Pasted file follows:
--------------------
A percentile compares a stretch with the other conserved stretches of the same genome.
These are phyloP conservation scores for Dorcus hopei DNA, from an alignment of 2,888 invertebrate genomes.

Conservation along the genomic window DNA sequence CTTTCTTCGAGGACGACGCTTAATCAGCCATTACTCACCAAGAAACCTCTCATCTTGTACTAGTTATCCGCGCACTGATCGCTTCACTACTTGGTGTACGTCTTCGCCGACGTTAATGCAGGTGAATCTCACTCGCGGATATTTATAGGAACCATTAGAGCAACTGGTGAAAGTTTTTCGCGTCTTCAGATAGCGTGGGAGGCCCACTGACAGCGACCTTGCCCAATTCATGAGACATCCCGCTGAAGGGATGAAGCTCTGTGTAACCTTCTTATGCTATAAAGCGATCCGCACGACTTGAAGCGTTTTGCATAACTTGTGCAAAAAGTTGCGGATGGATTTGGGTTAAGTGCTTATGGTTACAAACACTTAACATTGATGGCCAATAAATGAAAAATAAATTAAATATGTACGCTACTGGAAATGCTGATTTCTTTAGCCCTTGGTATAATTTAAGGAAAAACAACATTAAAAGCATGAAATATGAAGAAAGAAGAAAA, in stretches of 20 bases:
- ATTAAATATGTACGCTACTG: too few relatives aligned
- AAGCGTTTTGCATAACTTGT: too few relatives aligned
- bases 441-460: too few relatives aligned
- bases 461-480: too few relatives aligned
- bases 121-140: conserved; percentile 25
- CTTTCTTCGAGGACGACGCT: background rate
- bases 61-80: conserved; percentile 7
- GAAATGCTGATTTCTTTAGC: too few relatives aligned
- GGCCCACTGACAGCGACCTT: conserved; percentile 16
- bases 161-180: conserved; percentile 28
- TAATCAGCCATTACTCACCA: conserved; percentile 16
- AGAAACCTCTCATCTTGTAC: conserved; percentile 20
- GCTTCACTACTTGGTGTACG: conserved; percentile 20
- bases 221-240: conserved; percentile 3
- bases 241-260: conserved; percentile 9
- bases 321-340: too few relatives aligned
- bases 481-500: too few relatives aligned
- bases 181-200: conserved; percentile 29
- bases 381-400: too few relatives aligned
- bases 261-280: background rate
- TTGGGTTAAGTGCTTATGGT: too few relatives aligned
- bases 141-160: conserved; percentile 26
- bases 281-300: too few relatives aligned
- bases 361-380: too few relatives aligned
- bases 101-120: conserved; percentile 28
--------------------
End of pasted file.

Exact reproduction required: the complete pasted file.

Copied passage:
A percentile compares a stretch with the other conserved stretches of the same genome.
These are phyloP conservation scores for Dorcus hopei DNA, from an alignment of 2,888 invertebrate genomes.

Conservation along the genomic window DNA sequence CTTTCTTCGAGGACGACGCTTAATCAGCCATTACTCACCAAGAAACCTCTCATCTTGTACTAGTTATCCGCGCACTGATCGCTTCACTACTTGGTGTACGTCTTCGCCGACGTTAATGCAGGTGAATCTCACTCGCGGATATTTATAGGAACCATTAGAGCAACTGGTGAAAGTTTTTCGCGTCTTCAGATAGCGTGGGAGGCCCACTGACAGCGACCTTGCCCAATTCATGAGACATCCCGCTGAAGGGATGAAGCTCTGTGTAACCTTCTTATGCTATAAAGCGATCCGCACGACTTGAAGCGTTTTGCATAACTTGTGCAAAAAGTTGCGGATGGATTTGGGTTAAGTGCTTATGGTTACAAACACTTAACATTGATGGCCAATAAATGAAAAATAAATTAAATATGTACGCTACTGGAAATGCTGATTTCTTTAGCCCTTGGTATAATTTAAGGAAAAACAACATTAAAAGCATGAAATATGAAGAAAGAAGAAAA, in stretches of 20 bases:
- ATTAAATATGTACGCTACTG: too few relatives aligned
- AAGCGTTTTGCATAACTTGT: too few relatives aligned
- bases 441-460: too few relatives aligned
- bases 461-480: too few relatives aligned
- bases 121-140: conserved; percentile 25
- CTTTCTTCGAGGACGACGCT: background rate
- bases 61-80: conserved; percentile 7
- GAAATGCTGATTTCTTTAGC: too few relatives aligned
- GGCCCACTGACAGCGACCTT: conserved; percentile 16
- bases 161-180: conserved; percentile 28
- TAATCAGCCATTACTCACCA: conserved; percentile 16
- AGAAACCTCTCATCTTGTAC: conserved; percentile 20
- GCTTCACTACTTGGTGTACG: conserved; percentile 20
- bases 221-240: conserved; percentile 3
- bases 241-260: conserved; percentile 9
- bases 321-340: too few relatives aligned
- bases 481-500: too few relatives aligned
- bases 181-200: conserved; percentile 29
- bases 381-400: too few relatives aligned
- bases 261-280: background rate
- TTGGGTTAAGTGCTTATGGT: too few relatives aligned
- bases 141-160: conserved; percentile 26
- bases 281-300: too few relatives aligned
- bases 361-380: too few relatives aligned
- bases 101-120: conserved; percentile 28